Retail Investors Exit US Stock Funds, Look Elsewhere, Lipper Says

Friday, 15 Feb 2013 09:32 AM

 

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Investors in U.S.-based funds gave $2.4 billion to stock mutual funds in the latest week, the
fifth consecutive week of inflows, but all the cash was placed into international equities, data from Thomson Reuters' Lipper service showed.

Mutual funds that hold international stocks attracted more than $3 billion in new cash in the week ended Feb. 13. Mutual funds that hold U.S. stocks, meanwhile, suffered their first
outflows over a weekly period this year of $617.5 million.

Stock funds pulled in large amounts of cash in the first five weeks of this year, supporting the S&P 500's year-to-date rise of 6.7 percent. Both stock mutual funds and exchange-traded funds drew $40.3 billion in new money over that timeframe, fueling talk of a "great rotation" into stocks.

In the latest week, mutual funds that hold emerging market stocks found favor with $1.6 billion in new cash.

Investors pulled $1.8 billion out of stock exchange-traded funds after betting $2 billion on the funds the prior week. The SPDR S&P 500 ETF Fund lost fans for the second straight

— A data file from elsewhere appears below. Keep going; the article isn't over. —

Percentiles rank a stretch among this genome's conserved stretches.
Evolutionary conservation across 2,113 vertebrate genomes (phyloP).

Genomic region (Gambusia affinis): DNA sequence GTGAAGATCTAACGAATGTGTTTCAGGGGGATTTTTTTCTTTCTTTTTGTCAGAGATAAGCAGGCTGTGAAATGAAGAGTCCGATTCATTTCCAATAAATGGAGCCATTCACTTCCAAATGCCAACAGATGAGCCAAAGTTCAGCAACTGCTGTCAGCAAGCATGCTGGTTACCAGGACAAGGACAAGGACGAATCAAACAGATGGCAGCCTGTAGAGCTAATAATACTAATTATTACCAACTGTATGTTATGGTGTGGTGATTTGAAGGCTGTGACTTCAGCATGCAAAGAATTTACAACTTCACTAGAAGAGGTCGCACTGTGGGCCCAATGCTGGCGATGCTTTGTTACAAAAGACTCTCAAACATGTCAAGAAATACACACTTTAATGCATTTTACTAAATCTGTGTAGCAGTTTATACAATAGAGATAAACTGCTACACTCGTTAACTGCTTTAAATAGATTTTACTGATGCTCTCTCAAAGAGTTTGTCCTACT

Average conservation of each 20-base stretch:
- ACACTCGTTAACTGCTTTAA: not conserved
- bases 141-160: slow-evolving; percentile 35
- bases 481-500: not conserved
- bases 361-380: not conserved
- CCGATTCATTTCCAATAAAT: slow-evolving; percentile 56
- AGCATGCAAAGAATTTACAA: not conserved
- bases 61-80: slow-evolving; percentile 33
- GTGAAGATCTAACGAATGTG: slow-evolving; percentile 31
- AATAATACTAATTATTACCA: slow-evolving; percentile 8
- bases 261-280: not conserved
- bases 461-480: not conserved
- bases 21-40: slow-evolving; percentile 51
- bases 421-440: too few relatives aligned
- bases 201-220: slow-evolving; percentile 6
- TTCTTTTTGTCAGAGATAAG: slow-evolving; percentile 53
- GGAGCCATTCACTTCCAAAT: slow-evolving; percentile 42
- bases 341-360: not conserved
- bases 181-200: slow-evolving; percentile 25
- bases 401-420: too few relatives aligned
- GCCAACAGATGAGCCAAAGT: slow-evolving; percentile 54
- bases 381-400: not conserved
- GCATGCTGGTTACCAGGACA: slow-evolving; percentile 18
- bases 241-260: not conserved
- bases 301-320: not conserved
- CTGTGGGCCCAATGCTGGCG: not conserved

week as investors redeemed $2.3 billion from the fund.

Bond mutual funds attracted $2.9 billion in new cash over the week, exceeding the cash gains into stock mutual funds. Bond ETFs gained a modest $396.7 million in new money after redeeming over $1 billion to investors the prior week.

Both bond mutual funds and ETFs combined took in $3.3 billion over the week, up from $2.27 billion the previous week.

ETFs are generally believed to represent the investment behavior of institutional investors, while mutual funds are thought to represent the retail investor.

The benchmark S&P 500 rose just 0.5 percent over Lipper's weekly reporting period. Data showing that the U.S. trade deficit narrowed in December and strong international trade in China and Germany boosted sentiment.

Concerns over the euro zone debt crisis were rekindled, however, after European Central Bank President Mario Draghi said  the region would face further economic weakness.

Investors showed less aversion toward high-yield "junk" bond funds in the latest week, and pulled just $165.5 million from the funds after redeeming a sizeable $1.38 billion from the
funds the prior week. 

Investment-grade corporate bonds still found favor as $1.34 billion flowed into funds that hold the securities. The bonds sport a higher-quality credit rating than their riskier
high-yield counterparts.

Money-market funds, which are low-risk vehicles that invest mainly in short-term securities, had outflows of $9.73 billion over the week. Those were the largest outflows since October
2012.

Flexible funds, which can invest in stocks and bonds of any origin, continued to win favor with inflows of $1.88 billion.

The weekly Lipper fund flow data is compiled from reports issued by U.S.-domiciled mutual funds and exchange-traded funds.

© 2014 Thomson/Reuters. All rights reserved.

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